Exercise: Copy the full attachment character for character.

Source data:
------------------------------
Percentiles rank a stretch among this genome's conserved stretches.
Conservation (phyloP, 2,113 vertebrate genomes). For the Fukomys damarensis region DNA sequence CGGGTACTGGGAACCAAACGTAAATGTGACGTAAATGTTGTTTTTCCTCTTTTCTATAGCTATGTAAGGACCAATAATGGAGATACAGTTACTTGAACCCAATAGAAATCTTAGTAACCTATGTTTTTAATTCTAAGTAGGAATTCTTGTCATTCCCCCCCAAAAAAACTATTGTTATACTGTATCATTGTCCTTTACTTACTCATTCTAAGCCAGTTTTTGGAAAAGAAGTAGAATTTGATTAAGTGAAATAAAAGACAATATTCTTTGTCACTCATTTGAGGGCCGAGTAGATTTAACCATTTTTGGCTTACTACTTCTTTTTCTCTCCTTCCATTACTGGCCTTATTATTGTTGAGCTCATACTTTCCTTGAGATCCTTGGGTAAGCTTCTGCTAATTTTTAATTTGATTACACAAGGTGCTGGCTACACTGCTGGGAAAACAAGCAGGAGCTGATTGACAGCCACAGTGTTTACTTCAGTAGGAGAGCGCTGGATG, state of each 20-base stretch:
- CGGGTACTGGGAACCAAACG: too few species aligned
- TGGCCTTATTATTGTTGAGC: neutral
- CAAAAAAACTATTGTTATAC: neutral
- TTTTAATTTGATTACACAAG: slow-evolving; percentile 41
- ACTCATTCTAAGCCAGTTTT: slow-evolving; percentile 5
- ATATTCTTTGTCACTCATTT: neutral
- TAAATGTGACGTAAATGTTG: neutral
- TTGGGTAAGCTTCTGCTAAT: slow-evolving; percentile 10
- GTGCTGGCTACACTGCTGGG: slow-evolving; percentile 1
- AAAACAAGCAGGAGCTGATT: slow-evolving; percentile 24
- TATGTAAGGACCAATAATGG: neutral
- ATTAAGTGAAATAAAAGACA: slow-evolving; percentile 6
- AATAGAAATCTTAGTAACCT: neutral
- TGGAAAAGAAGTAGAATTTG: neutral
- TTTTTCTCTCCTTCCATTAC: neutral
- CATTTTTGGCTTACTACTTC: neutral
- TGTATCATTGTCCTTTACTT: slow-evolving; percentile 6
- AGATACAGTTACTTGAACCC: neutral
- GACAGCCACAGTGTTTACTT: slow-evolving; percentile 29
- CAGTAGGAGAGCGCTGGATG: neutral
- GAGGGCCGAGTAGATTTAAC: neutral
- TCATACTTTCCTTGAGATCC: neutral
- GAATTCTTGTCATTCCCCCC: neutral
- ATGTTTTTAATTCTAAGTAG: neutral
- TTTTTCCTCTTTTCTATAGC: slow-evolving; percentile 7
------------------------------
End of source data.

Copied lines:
Percentiles rank a stretch among this genome's conserved stretches.
Conservation (phyloP, 2,113 vertebrate genomes). For the Fukomys damarensis region DNA sequence CGGGTACTGGGAACCAAACGTAAATGTGACGTAAATGTTGTTTTTCCTCTTTTCTATAGCTATGTAAGGACCAATAATGGAGATACAGTTACTTGAACCCAATAGAAATCTTAGTAACCTATGTTTTTAATTCTAAGTAGGAATTCTTGTCATTCCCCCCCAAAAAAACTATTGTTATACTGTATCATTGTCCTTTACTTACTCATTCTAAGCCAGTTTTTGGAAAAGAAGTAGAATTTGATTAAGTGAAATAAAAGACAATATTCTTTGTCACTCATTTGAGGGCCGAGTAGATTTAACCATTTTTGGCTTACTACTTCTTTTTCTCTCCTTCCATTACTGGCCTTATTATTGTTGAGCTCATACTTTCCTTGAGATCCTTGGGTAAGCTTCTGCTAATTTTTAATTTGATTACACAAGGTGCTGGCTACACTGCTGGGAAAACAAGCAGGAGCTGATTGACAGCCACAGTGTTTACTTCAGTAGGAGAGCGCTGGATG, state of each 20-base stretch:
- CGGGTACTGGGAACCAAACG: too few species aligned
- TGGCCTTATTATTGTTGAGC: neutral
- CAAAAAAACTATTGTTATAC: neutral
- TTTTAATTTGATTACACAAG: slow-evolving; percentile 41
- ACTCATTCTAAGCCAGTTTT: slow-evolving; percentile 5
- ATATTCTTTGTCACTCATTT: neutral
- TAAATGTGACGTAAATGTTG: neutral
- TTGGGTAAGCTTCTGCTAAT: slow-evolving; percentile 10
- GTGCTGGCTACACTGCTGGG: slow-evolving; percentile 1
- AAAACAAGCAGGAGCTGATT: slow-evolving; percentile 24
- TATGTAAGGACCAATAATGG: neutral
- ATTAAGTGAAATAAAAGACA: slow-evolving; percentile 6
- AATAGAAATCTTAGTAACCT: neutral
- TGGAAAAGAAGTAGAATTTG: neutral
- TTTTTCTCTCCTTCCATTAC: neutral
- CATTTTTGGCTTACTACTTC: neutral
- TGTATCATTGTCCTTTACTT: slow-evolving; percentile 6
- AGATACAGTTACTTGAACCC: neutral
- GACAGCCACAGTGTTTACTT: slow-evolving; percentile 29
- CAGTAGGAGAGCGCTGGATG: neutral
- GAGGGCCGAGTAGATTTAAC: neutral
- TCATACTTTCCTTGAGATCC: neutral
- GAATTCTTGTCATTCCCCCC: neutral
- ATGTTTTTAATTCTAAGTAG: neutral
- TTTTTCCTCTTTTCTATAGC: slow-evolving; percentile 7